This week marks the release of Clayton Christensen's highly-anticipated book, How Will You Measure Your Life (with co-authors James Allworth and Karen Dillon). The book expands on Christensen's McKinsey-award-winning HBR article, drawing life lessons from the models that form the basis of his business-oriented writing.
I first heard the germs of those ideas in late 2000. At the time I was one of Christensen's students at HBS. Like all professors, Christensen used his final class lecture to share broader observations and reflections. The speech resonated with me, so while serving as his lead researcher in 2001 and 2002, I returned to his classroom to hear it again.
Ahead of the book launch, I had a long discussion with a reporter about Christensen. The reporter's question was basically: Why him? He's smart, but so are many other people. He's a great storyteller, but there are lots of great storytellers in the world.
My own view is that there are three secrets to Christensen's success:
1. An eternal quest for truth. Christensen's mission is to help leaders make decisions using robust, well-grounded theories. His basic two litmus tests for a good business theory are something that explains the different circumstances facing managers and the causal connection between an action and a result. His disruptive innovation theory, for example, says that incumbents that listen to their best customers — when their offering has already overshot the mainstream — leave themselves susceptible to attack from companies armed with simpler, more affordable solutions. Past experience as a consultant and practicing manager ensure Christensen focuses on high-impact issues, and his work manages to be both robust and usable.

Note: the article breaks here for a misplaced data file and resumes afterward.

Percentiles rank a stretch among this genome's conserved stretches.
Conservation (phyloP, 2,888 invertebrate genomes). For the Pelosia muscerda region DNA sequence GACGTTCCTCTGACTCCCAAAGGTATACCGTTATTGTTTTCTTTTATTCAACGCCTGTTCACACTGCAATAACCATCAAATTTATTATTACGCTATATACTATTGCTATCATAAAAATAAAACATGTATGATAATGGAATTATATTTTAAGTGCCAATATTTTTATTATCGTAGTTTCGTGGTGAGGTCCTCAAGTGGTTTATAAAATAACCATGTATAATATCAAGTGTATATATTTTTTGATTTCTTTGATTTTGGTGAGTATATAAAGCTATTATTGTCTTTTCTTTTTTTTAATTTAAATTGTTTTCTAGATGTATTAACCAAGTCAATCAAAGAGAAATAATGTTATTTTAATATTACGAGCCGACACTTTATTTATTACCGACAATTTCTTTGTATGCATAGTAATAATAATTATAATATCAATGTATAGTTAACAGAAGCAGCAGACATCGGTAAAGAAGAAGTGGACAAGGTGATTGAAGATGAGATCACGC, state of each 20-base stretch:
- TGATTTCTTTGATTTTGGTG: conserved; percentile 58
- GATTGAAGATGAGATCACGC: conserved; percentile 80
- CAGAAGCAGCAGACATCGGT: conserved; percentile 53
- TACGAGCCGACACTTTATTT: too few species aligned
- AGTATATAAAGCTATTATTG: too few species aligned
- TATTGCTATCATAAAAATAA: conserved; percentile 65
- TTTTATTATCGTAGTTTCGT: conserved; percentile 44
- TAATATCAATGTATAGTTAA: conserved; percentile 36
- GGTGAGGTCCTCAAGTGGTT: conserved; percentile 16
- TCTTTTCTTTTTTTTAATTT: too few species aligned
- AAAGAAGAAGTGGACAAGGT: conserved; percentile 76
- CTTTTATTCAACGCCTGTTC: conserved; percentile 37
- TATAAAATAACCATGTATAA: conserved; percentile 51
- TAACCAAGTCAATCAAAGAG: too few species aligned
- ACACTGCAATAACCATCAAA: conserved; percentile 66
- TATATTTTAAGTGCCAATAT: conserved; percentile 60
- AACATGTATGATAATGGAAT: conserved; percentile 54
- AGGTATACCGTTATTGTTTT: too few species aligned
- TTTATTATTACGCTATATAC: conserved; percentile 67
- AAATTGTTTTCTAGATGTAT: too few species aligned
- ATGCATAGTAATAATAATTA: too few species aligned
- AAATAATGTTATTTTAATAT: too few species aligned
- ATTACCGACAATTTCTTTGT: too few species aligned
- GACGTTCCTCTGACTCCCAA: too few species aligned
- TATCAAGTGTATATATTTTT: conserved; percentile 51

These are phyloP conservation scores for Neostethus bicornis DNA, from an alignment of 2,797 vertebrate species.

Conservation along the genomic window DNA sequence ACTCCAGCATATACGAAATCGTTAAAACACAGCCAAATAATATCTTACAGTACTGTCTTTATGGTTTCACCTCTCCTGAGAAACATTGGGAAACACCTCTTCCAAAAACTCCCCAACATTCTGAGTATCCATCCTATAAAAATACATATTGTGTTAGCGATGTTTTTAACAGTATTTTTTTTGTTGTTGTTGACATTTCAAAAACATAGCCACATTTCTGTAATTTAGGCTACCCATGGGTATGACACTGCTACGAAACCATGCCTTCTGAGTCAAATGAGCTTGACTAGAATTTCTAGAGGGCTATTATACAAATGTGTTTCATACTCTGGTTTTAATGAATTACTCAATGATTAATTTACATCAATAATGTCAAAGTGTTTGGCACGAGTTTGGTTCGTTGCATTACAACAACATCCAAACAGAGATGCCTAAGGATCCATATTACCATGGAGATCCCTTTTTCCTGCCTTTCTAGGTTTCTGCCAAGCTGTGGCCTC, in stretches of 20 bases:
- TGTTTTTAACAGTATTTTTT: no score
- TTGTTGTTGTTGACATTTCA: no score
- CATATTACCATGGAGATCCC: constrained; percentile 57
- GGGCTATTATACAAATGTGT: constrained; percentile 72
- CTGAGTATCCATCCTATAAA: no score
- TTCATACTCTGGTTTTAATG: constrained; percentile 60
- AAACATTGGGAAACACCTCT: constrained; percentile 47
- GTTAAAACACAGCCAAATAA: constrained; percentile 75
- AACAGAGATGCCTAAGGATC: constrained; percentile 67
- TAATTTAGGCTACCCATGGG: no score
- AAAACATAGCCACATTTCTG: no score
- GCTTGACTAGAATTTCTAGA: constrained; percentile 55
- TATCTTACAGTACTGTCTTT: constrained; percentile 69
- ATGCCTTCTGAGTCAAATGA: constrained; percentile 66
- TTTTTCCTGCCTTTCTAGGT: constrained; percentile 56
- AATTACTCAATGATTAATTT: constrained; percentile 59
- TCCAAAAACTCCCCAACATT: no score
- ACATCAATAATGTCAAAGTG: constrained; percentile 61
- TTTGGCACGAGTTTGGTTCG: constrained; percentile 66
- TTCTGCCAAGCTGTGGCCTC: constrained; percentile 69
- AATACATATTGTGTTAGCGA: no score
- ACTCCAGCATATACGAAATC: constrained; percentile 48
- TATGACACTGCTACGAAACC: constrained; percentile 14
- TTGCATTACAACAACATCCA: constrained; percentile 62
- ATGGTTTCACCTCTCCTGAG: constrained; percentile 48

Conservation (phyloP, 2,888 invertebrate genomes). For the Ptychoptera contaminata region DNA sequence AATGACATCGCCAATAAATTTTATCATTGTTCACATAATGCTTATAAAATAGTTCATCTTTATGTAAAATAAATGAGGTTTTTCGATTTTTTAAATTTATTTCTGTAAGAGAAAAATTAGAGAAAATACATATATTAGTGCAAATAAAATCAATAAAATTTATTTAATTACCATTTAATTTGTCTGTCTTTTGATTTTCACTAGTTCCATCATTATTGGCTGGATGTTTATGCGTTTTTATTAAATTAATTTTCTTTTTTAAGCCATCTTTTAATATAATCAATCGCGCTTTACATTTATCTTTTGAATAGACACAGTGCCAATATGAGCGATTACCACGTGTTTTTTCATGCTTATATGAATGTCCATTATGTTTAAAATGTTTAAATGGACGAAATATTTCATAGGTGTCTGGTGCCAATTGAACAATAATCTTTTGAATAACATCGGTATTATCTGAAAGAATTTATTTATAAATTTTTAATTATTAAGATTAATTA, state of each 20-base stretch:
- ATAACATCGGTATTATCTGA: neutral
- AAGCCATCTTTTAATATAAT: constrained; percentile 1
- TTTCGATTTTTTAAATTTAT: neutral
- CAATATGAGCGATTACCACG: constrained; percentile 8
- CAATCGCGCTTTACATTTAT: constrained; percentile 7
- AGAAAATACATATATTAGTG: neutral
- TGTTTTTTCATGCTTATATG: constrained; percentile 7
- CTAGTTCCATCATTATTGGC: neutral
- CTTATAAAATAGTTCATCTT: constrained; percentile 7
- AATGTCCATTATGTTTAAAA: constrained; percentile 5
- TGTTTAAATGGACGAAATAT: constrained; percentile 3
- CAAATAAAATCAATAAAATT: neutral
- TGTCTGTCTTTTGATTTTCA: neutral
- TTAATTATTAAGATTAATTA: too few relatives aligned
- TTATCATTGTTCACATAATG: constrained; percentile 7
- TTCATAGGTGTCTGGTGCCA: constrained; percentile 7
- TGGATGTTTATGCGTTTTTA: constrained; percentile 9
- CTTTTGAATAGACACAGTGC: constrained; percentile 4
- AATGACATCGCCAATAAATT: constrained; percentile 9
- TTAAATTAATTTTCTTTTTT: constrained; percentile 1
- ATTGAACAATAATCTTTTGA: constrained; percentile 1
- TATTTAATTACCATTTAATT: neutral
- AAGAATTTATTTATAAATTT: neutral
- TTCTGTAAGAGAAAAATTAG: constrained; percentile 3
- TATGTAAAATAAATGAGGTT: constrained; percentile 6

2. The belief in basic goodness. One of Christensen's core beliefs is that people are generally well-intentioned and smart. So he often frames questions like this: "Why is it that a smart person did something that was so obviously wrong in hindsight?" While people will never use these precise words, a more typical framing is this: "Why are people so dumb that they miss things that are obvious to people with much higher intelligence." That belief in basic goodness helps to identify hidden root causes, and makes Christensen and his ideas appealing and approachable.
3. Persistence. When I first met Christensen he was certainly well known due to the 1997 publication of The Innovator's Dilemma, which won the Global Best Business Book award. Christensen could have stopped there and had a nice decade-long run repeating the messages from that book. But since then he has written seven mass-market books, some aimed at general audiences and some targeting specific industries such as health care and education. He penned an additional 13 Harvard Business Review articles, including three that won McKinsey awards (giving him a lifetime total of four award-winners among his 15 articles). And he's given countless speeches. As a glowing profile in The New Yorker noted, he is so dedicated to his mission of bringing his ideas to as many people as possible that he pours himself into stories he has told thousands of times. This persistence — coupled with his famously strong faith — has helped him in his remarkable recovery from a series of illnesses (well documented by Forbes last year).
From working with Christensen for more than a decade, I am happy to report that the press reports about his kindness and generosity match up with reality. He is a wonderful human being who has brought great clarity to many of the mysteries of growth and innovation. Twelve years after first hearing the message, I agree with Forbes' description that How Will You Measure Your Life is "one of the more surprisingly powerful books of personal philosophy of the 21st century." Recommend the book to friends and family who have no connection to the business world. They will thank you for it.